Tail Recursion

Consider the following 2 recursive functions

def gcd(a:Int,b:Int):Int ={

if(b==0)
b
else
gcd(b,a%b)

def factorial(n:Int):Int={
if(n==0)
1
else
n *factorial(n-1)

There is an important difference between the two rewrite sequences: The terms in the rewrite sequence of gcd have the same form repeatedly. As evaluation proceeds, their size is bounded by a constant.

By contrast, in the evaluation of factorial we get longer and longer chains of operands which are then multiplied in the last part of the evaluation sequence.

In the implementation of gcd, one notes that the recursive call to gcd is the last action performed in the evaluation of its body. One also says that gcd is tail-recursive.

The final call in a tail-recursive function can be implemented by a jump back to the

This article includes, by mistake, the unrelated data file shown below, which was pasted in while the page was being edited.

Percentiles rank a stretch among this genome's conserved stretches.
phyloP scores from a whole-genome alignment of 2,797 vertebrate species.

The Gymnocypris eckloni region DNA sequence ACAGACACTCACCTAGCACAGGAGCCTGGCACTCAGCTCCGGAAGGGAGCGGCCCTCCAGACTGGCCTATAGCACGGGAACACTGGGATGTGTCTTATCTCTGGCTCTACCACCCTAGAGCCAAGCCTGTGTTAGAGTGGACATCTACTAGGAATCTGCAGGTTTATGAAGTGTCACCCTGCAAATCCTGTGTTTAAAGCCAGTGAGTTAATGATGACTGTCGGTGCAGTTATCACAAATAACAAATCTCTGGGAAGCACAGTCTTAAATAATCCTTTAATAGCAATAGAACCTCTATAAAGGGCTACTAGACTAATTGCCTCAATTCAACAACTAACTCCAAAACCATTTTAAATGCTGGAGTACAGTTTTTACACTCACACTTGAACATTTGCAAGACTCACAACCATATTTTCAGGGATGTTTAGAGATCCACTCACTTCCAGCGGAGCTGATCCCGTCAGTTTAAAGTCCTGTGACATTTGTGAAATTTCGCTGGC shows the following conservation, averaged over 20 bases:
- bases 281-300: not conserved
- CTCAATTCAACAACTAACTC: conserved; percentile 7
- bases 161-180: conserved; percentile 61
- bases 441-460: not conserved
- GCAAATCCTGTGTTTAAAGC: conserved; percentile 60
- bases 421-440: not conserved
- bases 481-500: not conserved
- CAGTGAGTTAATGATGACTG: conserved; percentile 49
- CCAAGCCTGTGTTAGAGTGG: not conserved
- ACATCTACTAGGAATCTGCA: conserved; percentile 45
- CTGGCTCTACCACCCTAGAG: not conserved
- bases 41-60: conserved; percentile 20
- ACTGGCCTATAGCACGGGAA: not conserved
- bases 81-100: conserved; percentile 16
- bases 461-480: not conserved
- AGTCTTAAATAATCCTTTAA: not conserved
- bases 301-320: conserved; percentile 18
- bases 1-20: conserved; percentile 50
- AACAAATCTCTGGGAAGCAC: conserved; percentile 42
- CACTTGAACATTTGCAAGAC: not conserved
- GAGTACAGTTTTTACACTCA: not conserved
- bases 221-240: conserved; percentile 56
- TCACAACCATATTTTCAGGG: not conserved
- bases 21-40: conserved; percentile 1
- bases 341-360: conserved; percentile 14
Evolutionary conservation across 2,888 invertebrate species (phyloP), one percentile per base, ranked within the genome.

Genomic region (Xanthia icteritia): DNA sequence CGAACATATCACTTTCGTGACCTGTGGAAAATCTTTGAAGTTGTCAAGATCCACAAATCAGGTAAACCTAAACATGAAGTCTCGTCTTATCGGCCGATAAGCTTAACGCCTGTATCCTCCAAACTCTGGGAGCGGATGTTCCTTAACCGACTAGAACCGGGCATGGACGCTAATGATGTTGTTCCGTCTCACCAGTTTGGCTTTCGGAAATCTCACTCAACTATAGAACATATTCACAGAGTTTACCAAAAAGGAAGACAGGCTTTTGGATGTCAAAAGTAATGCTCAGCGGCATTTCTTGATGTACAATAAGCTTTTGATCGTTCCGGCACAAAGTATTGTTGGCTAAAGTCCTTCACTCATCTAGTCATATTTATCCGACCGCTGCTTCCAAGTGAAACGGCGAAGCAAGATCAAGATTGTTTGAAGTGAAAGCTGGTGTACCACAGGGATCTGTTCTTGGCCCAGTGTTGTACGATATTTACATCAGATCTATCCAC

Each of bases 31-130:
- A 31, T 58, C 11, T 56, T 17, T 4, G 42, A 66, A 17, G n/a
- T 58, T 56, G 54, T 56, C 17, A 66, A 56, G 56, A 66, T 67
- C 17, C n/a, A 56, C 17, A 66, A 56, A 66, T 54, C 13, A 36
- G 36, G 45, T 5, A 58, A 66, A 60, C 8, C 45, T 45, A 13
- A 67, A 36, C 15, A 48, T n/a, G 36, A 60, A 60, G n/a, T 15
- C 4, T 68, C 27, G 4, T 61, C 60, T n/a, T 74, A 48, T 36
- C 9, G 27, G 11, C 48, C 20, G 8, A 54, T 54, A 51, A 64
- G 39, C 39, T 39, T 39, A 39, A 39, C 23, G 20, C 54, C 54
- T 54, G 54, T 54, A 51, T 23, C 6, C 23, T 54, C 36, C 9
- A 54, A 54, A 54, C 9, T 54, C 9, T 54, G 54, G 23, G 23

beginning of that function. The arguments of that call can overwrite the parameters
of the current instantiation of gcd, so that no new stack space is needed. Hence,
tail recursive functions are iterative processes, which can be executed in constant
space.
By contrast, the recursive call in factorial is followed by a multiplication. Hence,
a new stack frame is allocated for the recursive instance of factorial, and is deallocated
after that instance has finished. The given formulation of the factorial function
is not tail-recursive; it needs space proportional to its input parameter for its
execution.
More generally, if the last action of a function is a call to another (possibly the same)
function, only a single stack frame is needed for both functions. Such calls are called
tail calls. In principle, tail calls can always re-use the stack frame of the calling
function.

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